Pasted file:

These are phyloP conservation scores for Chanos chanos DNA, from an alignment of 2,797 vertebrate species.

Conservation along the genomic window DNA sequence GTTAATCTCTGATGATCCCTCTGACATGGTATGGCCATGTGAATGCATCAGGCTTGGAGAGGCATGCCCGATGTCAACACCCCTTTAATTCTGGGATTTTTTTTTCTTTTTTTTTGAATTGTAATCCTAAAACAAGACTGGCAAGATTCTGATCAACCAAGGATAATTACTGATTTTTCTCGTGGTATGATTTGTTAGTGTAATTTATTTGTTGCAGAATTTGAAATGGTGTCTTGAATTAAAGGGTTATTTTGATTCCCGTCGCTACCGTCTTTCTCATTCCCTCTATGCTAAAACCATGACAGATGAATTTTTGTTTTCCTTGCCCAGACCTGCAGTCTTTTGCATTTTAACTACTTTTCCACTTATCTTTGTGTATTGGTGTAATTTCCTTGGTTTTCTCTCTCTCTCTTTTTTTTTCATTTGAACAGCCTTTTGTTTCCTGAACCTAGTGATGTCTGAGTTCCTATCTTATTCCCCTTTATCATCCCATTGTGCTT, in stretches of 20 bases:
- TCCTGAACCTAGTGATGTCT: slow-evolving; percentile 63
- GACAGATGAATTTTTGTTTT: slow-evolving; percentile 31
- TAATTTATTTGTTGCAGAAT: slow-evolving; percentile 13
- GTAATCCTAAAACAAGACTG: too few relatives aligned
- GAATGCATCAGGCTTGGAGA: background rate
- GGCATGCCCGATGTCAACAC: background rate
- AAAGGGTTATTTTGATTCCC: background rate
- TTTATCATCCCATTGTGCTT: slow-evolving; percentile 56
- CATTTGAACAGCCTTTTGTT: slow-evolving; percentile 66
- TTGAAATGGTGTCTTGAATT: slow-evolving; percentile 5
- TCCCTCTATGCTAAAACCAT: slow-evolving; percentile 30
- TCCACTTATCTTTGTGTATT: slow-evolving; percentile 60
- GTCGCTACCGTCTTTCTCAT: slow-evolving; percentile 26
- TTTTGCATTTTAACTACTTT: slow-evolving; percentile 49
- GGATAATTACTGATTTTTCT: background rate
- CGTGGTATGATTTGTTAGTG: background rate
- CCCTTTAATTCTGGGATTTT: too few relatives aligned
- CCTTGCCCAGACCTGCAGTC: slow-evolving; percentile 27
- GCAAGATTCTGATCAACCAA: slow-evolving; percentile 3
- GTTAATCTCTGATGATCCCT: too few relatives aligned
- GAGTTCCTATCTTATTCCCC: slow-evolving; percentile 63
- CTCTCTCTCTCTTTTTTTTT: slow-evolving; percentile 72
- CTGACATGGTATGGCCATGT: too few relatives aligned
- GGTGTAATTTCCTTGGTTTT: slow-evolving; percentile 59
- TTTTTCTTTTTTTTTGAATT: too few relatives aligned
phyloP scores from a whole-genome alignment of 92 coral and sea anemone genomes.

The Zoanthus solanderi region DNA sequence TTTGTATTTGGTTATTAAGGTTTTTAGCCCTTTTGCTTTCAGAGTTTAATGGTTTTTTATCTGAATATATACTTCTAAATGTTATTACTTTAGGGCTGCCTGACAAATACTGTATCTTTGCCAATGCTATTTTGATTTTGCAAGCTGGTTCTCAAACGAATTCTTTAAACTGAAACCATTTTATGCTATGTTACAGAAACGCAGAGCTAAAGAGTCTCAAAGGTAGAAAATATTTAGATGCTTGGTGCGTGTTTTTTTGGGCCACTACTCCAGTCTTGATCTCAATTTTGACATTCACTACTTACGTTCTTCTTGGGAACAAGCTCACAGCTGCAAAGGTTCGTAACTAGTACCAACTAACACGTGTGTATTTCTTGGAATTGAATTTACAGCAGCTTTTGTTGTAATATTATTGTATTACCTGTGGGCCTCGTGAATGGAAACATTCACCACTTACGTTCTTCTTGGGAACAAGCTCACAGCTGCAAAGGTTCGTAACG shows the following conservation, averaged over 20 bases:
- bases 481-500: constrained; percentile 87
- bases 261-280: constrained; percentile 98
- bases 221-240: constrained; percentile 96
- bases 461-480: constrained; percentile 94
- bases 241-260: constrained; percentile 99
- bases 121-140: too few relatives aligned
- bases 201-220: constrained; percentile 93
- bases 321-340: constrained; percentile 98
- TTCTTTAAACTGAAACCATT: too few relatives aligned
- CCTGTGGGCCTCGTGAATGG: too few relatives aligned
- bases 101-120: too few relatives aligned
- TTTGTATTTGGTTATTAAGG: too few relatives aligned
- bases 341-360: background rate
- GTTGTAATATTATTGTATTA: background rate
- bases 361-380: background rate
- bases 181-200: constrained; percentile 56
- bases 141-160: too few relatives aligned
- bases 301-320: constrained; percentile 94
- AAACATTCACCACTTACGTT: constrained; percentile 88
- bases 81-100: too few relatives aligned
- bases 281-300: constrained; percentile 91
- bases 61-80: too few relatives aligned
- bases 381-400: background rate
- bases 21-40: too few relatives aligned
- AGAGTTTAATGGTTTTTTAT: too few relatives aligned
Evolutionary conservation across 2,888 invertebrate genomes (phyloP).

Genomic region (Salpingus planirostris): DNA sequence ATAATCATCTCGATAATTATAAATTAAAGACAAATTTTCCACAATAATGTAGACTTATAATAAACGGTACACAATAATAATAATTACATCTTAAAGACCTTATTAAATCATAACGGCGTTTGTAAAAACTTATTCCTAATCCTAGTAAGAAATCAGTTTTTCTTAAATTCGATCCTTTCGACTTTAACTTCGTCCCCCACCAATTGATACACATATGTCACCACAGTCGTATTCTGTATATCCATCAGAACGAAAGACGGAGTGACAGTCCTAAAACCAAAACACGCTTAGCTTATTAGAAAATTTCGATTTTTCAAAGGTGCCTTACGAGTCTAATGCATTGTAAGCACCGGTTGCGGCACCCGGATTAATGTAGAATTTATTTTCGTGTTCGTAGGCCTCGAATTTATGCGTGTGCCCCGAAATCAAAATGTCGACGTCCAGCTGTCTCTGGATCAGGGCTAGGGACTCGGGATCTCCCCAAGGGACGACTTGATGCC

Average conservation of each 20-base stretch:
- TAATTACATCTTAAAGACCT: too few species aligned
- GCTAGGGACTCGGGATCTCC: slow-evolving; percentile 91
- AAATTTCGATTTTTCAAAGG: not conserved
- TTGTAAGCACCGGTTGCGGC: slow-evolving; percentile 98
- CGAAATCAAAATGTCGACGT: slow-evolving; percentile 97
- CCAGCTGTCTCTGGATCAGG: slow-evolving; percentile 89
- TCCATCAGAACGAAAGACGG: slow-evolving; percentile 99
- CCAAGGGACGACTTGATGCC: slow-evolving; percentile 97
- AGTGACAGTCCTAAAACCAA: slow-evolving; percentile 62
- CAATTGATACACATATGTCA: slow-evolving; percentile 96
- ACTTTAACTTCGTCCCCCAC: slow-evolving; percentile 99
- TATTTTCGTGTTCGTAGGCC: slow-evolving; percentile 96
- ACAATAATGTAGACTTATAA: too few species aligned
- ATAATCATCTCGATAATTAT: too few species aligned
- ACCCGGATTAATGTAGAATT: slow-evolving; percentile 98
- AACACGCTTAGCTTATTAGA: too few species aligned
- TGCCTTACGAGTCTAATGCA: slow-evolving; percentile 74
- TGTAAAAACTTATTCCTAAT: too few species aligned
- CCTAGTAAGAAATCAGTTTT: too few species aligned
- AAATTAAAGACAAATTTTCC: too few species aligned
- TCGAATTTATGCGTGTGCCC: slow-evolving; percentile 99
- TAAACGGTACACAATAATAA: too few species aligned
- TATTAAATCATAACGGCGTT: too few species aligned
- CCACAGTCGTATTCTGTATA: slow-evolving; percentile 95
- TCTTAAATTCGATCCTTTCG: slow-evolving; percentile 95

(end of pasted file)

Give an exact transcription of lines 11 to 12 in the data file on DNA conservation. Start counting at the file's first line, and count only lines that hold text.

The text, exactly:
- CATTTGAACAGCCTTTTGTT: slow-evolving; percentile 66
- TTGAAATGGTGTCTTGAATT: slow-evolving; percentile 5